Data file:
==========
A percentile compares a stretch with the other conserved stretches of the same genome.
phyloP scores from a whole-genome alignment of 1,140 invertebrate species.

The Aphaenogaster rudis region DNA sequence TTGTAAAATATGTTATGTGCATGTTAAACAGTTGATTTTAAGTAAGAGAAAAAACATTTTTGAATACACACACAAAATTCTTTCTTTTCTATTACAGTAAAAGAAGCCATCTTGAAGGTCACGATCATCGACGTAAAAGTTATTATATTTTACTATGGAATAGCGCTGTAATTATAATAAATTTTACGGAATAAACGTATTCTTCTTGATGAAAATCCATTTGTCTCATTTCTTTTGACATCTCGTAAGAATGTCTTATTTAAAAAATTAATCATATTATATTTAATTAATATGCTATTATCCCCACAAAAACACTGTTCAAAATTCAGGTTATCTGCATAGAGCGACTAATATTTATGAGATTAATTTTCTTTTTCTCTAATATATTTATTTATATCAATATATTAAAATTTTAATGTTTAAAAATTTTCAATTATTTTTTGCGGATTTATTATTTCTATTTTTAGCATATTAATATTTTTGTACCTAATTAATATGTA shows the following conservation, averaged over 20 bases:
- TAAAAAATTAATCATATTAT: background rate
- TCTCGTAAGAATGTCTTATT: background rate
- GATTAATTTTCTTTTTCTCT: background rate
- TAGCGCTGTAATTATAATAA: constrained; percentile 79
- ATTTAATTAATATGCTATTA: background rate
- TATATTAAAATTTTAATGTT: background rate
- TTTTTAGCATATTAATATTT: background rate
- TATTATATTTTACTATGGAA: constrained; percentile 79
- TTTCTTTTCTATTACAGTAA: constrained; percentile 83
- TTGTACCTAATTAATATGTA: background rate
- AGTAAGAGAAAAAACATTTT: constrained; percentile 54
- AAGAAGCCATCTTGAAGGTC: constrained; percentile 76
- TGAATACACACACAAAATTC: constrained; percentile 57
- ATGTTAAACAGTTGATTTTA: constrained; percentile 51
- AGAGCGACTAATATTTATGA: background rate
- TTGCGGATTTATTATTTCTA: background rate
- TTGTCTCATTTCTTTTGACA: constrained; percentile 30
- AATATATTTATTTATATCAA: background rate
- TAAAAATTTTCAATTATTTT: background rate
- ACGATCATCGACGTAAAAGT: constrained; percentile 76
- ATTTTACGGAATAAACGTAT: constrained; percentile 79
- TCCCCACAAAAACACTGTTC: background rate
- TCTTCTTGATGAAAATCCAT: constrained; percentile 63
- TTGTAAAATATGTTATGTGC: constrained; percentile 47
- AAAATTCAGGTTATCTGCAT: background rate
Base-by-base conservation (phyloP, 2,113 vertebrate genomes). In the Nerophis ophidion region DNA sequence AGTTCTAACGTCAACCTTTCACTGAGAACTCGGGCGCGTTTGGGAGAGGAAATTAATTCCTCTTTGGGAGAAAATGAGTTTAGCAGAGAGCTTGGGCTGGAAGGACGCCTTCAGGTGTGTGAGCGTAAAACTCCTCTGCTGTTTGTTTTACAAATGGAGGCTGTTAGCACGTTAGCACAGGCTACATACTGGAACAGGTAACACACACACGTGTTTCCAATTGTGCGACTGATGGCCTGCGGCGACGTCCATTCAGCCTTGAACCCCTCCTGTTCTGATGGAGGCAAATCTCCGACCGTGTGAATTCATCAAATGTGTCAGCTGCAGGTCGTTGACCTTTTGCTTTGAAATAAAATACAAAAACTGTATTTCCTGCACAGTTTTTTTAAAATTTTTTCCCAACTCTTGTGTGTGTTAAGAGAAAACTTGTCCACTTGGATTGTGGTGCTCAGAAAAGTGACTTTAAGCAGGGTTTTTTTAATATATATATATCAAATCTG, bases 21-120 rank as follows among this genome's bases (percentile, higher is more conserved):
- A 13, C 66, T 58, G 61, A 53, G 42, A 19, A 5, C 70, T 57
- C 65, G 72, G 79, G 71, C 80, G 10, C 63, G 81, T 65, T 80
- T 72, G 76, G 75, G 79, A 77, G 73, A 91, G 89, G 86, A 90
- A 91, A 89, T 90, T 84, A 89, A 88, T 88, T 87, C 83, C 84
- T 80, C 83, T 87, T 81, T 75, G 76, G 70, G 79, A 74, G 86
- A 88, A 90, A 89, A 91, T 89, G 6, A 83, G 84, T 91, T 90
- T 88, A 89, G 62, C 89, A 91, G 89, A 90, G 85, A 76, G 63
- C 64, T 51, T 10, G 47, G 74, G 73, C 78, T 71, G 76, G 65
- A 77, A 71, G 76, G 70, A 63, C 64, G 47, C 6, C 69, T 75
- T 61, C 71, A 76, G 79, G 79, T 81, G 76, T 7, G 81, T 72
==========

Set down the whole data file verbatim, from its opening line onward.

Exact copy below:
A percentile compares a stretch with the other conserved stretches of the same genome.
phyloP scores from a whole-genome alignment of 1,140 invertebrate species.

The Aphaenogaster rudis region DNA sequence TTGTAAAATATGTTATGTGCATGTTAAACAGTTGATTTTAAGTAAGAGAAAAAACATTTTTGAATACACACACAAAATTCTTTCTTTTCTATTACAGTAAAAGAAGCCATCTTGAAGGTCACGATCATCGACGTAAAAGTTATTATATTTTACTATGGAATAGCGCTGTAATTATAATAAATTTTACGGAATAAACGTATTCTTCTTGATGAAAATCCATTTGTCTCATTTCTTTTGACATCTCGTAAGAATGTCTTATTTAAAAAATTAATCATATTATATTTAATTAATATGCTATTATCCCCACAAAAACACTGTTCAAAATTCAGGTTATCTGCATAGAGCGACTAATATTTATGAGATTAATTTTCTTTTTCTCTAATATATTTATTTATATCAATATATTAAAATTTTAATGTTTAAAAATTTTCAATTATTTTTTGCGGATTTATTATTTCTATTTTTAGCATATTAATATTTTTGTACCTAATTAATATGTA shows the following conservation, averaged over 20 bases:
- TAAAAAATTAATCATATTAT: background rate
- TCTCGTAAGAATGTCTTATT: background rate
- GATTAATTTTCTTTTTCTCT: background rate
- TAGCGCTGTAATTATAATAA: constrained; percentile 79
- ATTTAATTAATATGCTATTA: background rate
- TATATTAAAATTTTAATGTT: background rate
- TTTTTAGCATATTAATATTT: background rate
- TATTATATTTTACTATGGAA: constrained; percentile 79
- TTTCTTTTCTATTACAGTAA: constrained; percentile 83
- TTGTACCTAATTAATATGTA: background rate
- AGTAAGAGAAAAAACATTTT: constrained; percentile 54
- AAGAAGCCATCTTGAAGGTC: constrained; percentile 76
- TGAATACACACACAAAATTC: constrained; percentile 57
- ATGTTAAACAGTTGATTTTA: constrained; percentile 51
- AGAGCGACTAATATTTATGA: background rate
- TTGCGGATTTATTATTTCTA: background rate
- TTGTCTCATTTCTTTTGACA: constrained; percentile 30
- AATATATTTATTTATATCAA: background rate
- TAAAAATTTTCAATTATTTT: background rate
- ACGATCATCGACGTAAAAGT: constrained; percentile 76
- ATTTTACGGAATAAACGTAT: constrained; percentile 79
- TCCCCACAAAAACACTGTTC: background rate
- TCTTCTTGATGAAAATCCAT: constrained; percentile 63
- TTGTAAAATATGTTATGTGC: constrained; percentile 47
- AAAATTCAGGTTATCTGCAT: background rate
Base-by-base conservation (phyloP, 2,113 vertebrate genomes). In the Nerophis ophidion region DNA sequence AGTTCTAACGTCAACCTTTCACTGAGAACTCGGGCGCGTTTGGGAGAGGAAATTAATTCCTCTTTGGGAGAAAATGAGTTTAGCAGAGAGCTTGGGCTGGAAGGACGCCTTCAGGTGTGTGAGCGTAAAACTCCTCTGCTGTTTGTTTTACAAATGGAGGCTGTTAGCACGTTAGCACAGGCTACATACTGGAACAGGTAACACACACACGTGTTTCCAATTGTGCGACTGATGGCCTGCGGCGACGTCCATTCAGCCTTGAACCCCTCCTGTTCTGATGGAGGCAAATCTCCGACCGTGTGAATTCATCAAATGTGTCAGCTGCAGGTCGTTGACCTTTTGCTTTGAAATAAAATACAAAAACTGTATTTCCTGCACAGTTTTTTTAAAATTTTTTCCCAACTCTTGTGTGTGTTAAGAGAAAACTTGTCCACTTGGATTGTGGTGCTCAGAAAAGTGACTTTAAGCAGGGTTTTTTTAATATATATATATCAAATCTG, bases 21-120 rank as follows among this genome's bases (percentile, higher is more conserved):
- A 13, C 66, T 58, G 61, A 53, G 42, A 19, A 5, C 70, T 57
- C 65, G 72, G 79, G 71, C 80, G 10, C 63, G 81, T 65, T 80
- T 72, G 76, G 75, G 79, A 77, G 73, A 91, G 89, G 86, A 90
- A 91, A 89, T 90, T 84, A 89, A 88, T 88, T 87, C 83, C 84
- T 80, C 83, T 87, T 81, T 75, G 76, G 70, G 79, A 74, G 86
- A 88, A 90, A 89, A 91, T 89, G 6, A 83, G 84, T 91, T 90
- T 88, A 89, G 62, C 89, A 91, G 89, A 90, G 85, A 76, G 63
- C 64, T 51, T 10, G 47, G 74, G 73, C 78, T 71, G 76, G 65
- A 77, A 71, G 76, G 70, A 63, C 64, G 47, C 6, C 69, T 75
- T 61, C 71, A 76, G 79, G 79, T 81, G 76, T 7, G 81, T 72